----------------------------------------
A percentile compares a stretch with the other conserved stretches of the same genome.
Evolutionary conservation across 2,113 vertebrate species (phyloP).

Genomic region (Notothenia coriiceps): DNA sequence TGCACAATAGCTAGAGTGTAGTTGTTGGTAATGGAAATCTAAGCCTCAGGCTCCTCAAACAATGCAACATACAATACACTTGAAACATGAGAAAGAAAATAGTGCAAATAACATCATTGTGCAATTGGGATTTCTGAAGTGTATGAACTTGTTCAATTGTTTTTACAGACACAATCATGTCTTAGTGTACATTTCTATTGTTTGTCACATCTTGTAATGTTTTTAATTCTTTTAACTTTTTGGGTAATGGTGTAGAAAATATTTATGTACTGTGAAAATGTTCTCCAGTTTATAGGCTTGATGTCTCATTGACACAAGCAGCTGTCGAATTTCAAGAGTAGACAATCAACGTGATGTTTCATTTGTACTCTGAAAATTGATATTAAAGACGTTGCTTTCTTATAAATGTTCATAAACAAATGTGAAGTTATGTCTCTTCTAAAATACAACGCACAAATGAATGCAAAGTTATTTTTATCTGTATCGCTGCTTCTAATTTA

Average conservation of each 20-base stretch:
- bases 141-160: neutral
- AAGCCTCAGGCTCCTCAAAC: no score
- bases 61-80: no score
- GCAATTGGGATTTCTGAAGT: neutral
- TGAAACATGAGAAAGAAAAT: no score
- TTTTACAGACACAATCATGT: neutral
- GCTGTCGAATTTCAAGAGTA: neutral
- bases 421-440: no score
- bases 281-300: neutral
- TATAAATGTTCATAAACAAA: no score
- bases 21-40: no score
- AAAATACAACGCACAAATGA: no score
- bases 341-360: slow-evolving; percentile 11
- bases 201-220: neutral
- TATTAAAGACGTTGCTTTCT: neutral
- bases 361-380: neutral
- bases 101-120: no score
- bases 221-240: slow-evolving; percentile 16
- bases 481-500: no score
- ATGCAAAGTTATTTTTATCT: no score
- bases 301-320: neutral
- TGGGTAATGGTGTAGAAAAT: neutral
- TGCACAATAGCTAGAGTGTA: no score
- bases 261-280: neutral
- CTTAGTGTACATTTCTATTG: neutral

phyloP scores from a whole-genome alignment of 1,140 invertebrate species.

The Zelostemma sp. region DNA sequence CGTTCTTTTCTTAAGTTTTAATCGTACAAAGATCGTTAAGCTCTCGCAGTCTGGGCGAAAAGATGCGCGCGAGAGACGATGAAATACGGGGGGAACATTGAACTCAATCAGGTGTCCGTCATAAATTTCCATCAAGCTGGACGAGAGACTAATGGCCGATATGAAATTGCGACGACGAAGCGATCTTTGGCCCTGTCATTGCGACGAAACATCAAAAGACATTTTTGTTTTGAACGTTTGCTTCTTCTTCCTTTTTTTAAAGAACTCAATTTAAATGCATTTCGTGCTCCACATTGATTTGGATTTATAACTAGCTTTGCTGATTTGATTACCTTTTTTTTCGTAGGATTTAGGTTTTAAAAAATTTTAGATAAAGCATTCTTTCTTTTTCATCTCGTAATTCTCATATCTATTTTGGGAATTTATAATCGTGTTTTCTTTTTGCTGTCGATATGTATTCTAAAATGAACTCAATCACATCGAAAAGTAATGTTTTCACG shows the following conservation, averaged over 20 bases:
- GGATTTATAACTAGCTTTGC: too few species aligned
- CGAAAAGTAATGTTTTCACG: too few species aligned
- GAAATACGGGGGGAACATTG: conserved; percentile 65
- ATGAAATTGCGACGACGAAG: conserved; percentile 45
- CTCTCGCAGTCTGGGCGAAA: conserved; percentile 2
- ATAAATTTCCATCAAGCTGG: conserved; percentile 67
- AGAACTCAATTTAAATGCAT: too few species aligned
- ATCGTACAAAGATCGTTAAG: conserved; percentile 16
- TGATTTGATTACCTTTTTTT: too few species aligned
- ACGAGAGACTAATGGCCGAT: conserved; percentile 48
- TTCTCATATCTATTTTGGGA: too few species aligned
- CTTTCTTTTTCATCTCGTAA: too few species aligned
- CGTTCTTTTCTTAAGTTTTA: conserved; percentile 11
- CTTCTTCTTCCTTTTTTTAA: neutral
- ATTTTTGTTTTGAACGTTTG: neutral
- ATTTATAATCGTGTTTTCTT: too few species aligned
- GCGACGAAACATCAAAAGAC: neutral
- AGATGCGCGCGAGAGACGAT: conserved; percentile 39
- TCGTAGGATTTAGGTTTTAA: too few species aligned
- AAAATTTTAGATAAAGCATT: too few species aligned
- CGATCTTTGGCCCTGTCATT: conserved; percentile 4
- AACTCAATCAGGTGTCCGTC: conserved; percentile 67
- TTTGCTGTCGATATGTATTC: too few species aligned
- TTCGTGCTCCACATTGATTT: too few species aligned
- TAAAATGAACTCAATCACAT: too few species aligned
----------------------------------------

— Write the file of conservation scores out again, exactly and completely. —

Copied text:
A percentile compares a stretch with the other conserved stretches of the same genome.
Evolutionary conservation across 2,113 vertebrate species (phyloP).

Genomic region (Notothenia coriiceps): DNA sequence TGCACAATAGCTAGAGTGTAGTTGTTGGTAATGGAAATCTAAGCCTCAGGCTCCTCAAACAATGCAACATACAATACACTTGAAACATGAGAAAGAAAATAGTGCAAATAACATCATTGTGCAATTGGGATTTCTGAAGTGTATGAACTTGTTCAATTGTTTTTACAGACACAATCATGTCTTAGTGTACATTTCTATTGTTTGTCACATCTTGTAATGTTTTTAATTCTTTTAACTTTTTGGGTAATGGTGTAGAAAATATTTATGTACTGTGAAAATGTTCTCCAGTTTATAGGCTTGATGTCTCATTGACACAAGCAGCTGTCGAATTTCAAGAGTAGACAATCAACGTGATGTTTCATTTGTACTCTGAAAATTGATATTAAAGACGTTGCTTTCTTATAAATGTTCATAAACAAATGTGAAGTTATGTCTCTTCTAAAATACAACGCACAAATGAATGCAAAGTTATTTTTATCTGTATCGCTGCTTCTAATTTA

Average conservation of each 20-base stretch:
- bases 141-160: neutral
- AAGCCTCAGGCTCCTCAAAC: no score
- bases 61-80: no score
- GCAATTGGGATTTCTGAAGT: neutral
- TGAAACATGAGAAAGAAAAT: no score
- TTTTACAGACACAATCATGT: neutral
- GCTGTCGAATTTCAAGAGTA: neutral
- bases 421-440: no score
- bases 281-300: neutral
- TATAAATGTTCATAAACAAA: no score
- bases 21-40: no score
- AAAATACAACGCACAAATGA: no score
- bases 341-360: slow-evolving; percentile 11
- bases 201-220: neutral
- TATTAAAGACGTTGCTTTCT: neutral
- bases 361-380: neutral
- bases 101-120: no score
- bases 221-240: slow-evolving; percentile 16
- bases 481-500: no score
- ATGCAAAGTTATTTTTATCT: no score
- bases 301-320: neutral
- TGGGTAATGGTGTAGAAAAT: neutral
- TGCACAATAGCTAGAGTGTA: no score
- bases 261-280: neutral
- CTTAGTGTACATTTCTATTG: neutral

phyloP scores from a whole-genome alignment of 1,140 invertebrate species.

The Zelostemma sp. region DNA sequence CGTTCTTTTCTTAAGTTTTAATCGTACAAAGATCGTTAAGCTCTCGCAGTCTGGGCGAAAAGATGCGCGCGAGAGACGATGAAATACGGGGGGAACATTGAACTCAATCAGGTGTCCGTCATAAATTTCCATCAAGCTGGACGAGAGACTAATGGCCGATATGAAATTGCGACGACGAAGCGATCTTTGGCCCTGTCATTGCGACGAAACATCAAAAGACATTTTTGTTTTGAACGTTTGCTTCTTCTTCCTTTTTTTAAAGAACTCAATTTAAATGCATTTCGTGCTCCACATTGATTTGGATTTATAACTAGCTTTGCTGATTTGATTACCTTTTTTTTCGTAGGATTTAGGTTTTAAAAAATTTTAGATAAAGCATTCTTTCTTTTTCATCTCGTAATTCTCATATCTATTTTGGGAATTTATAATCGTGTTTTCTTTTTGCTGTCGATATGTATTCTAAAATGAACTCAATCACATCGAAAAGTAATGTTTTCACG shows the following conservation, averaged over 20 bases:
- GGATTTATAACTAGCTTTGC: too few species aligned
- CGAAAAGTAATGTTTTCACG: too few species aligned
- GAAATACGGGGGGAACATTG: conserved; percentile 65
- ATGAAATTGCGACGACGAAG: conserved; percentile 45
- CTCTCGCAGTCTGGGCGAAA: conserved; percentile 2
- ATAAATTTCCATCAAGCTGG: conserved; percentile 67
- AGAACTCAATTTAAATGCAT: too few species aligned
- ATCGTACAAAGATCGTTAAG: conserved; percentile 16
- TGATTTGATTACCTTTTTTT: too few species aligned
- ACGAGAGACTAATGGCCGAT: conserved; percentile 48
- TTCTCATATCTATTTTGGGA: too few species aligned
- CTTTCTTTTTCATCTCGTAA: too few species aligned
- CGTTCTTTTCTTAAGTTTTA: conserved; percentile 11
- CTTCTTCTTCCTTTTTTTAA: neutral
- ATTTTTGTTTTGAACGTTTG: neutral
- ATTTATAATCGTGTTTTCTT: too few species aligned
- GCGACGAAACATCAAAAGAC: neutral
- AGATGCGCGCGAGAGACGAT: conserved; percentile 39
- TCGTAGGATTTAGGTTTTAA: too few species aligned
- AAAATTTTAGATAAAGCATT: too few species aligned
- CGATCTTTGGCCCTGTCATT: conserved; percentile 4
- AACTCAATCAGGTGTCCGTC: conserved; percentile 67
- TTTGCTGTCGATATGTATTC: too few species aligned
- TTCGTGCTCCACATTGATTT: too few species aligned
- TAAAATGAACTCAATCACAT: too few species aligned